My post yesterday focused on the government’s multiple failures with regard to providing funding to an anti-semite as part of the Canadian Heritage anti-hate program. It examined the department’s failure to conduct proper due diligence, the failure of most Liberal MPs to speak out, and Parliamentary Secretary to the Minister of Canadian Heritage Chris Bittle’s since deleted tweet that suggested I was racist when I expressed concern about silence from government ministers such as Heritage Minister Pablo Rodriguez.
One of the most notable aspects of the post was the emphasis on how it has been left largely to Jewish MPs such as Anthony Housefather and Ya’ara Saks to say something about the issue. While there have been a few other responses to media or constituent questions, pro-active statements have been shockingly missing. That reality may have sparked Housefather to issue a call for all 338 MPs to speak out.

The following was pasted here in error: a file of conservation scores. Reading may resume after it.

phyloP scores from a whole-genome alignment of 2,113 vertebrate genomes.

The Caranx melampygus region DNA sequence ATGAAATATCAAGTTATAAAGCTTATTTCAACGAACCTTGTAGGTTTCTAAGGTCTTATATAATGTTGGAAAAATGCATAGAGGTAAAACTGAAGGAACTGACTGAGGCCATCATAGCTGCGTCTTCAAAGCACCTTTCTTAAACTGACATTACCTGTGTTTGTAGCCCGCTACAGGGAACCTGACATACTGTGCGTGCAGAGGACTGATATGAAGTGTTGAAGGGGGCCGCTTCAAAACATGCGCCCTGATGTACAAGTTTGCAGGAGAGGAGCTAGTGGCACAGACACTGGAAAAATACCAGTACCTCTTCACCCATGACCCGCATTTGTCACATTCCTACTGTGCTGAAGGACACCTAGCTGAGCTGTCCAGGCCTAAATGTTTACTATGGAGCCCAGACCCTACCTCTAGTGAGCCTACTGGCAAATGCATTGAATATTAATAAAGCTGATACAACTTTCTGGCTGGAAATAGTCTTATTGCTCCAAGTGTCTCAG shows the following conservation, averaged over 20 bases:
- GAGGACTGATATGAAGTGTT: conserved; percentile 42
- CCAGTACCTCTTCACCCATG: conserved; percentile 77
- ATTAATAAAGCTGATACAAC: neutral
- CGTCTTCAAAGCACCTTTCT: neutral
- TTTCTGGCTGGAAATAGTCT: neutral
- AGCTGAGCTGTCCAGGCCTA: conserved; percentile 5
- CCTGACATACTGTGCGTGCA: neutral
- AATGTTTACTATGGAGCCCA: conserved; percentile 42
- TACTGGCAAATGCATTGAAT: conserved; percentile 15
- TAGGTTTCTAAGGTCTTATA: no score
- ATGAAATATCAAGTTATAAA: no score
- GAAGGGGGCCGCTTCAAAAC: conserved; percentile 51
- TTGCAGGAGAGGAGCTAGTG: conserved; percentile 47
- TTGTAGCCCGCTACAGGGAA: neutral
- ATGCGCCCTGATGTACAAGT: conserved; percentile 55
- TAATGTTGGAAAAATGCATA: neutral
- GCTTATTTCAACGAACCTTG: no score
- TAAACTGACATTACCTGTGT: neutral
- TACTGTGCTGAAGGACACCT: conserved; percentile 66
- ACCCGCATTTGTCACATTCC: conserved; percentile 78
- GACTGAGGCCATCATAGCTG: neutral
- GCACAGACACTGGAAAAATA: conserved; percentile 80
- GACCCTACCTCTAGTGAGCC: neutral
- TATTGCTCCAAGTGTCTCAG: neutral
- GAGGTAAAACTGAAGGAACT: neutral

The fact that Housefather’s caucus colleagues such as Bittle have actively defended Rodriguez remaining silent on the grounds that it “isn’t his file” is incredibly disheartening and arguably disqualifying for the ongoing work on online hate. Indeed, today Mark Goldberg argues:
A department that couldn’t react in a timely way to “reprehensible and vile” statements made on a single platform (Twitter) by one of their own paid consultants has little credibility to introduce legislation seeking regulatory oversight of all online content in Canada.
And lest anyone think the silence isn’t being noticed in the Jewish community, consider the comments last night from former Liberal MP (and current President and CEO of the Friends of Simon Wiesenthal Center) Michael Levitt, who described himself as utterly disheartened by the lack of a public response.
All MPs can stay silent no more.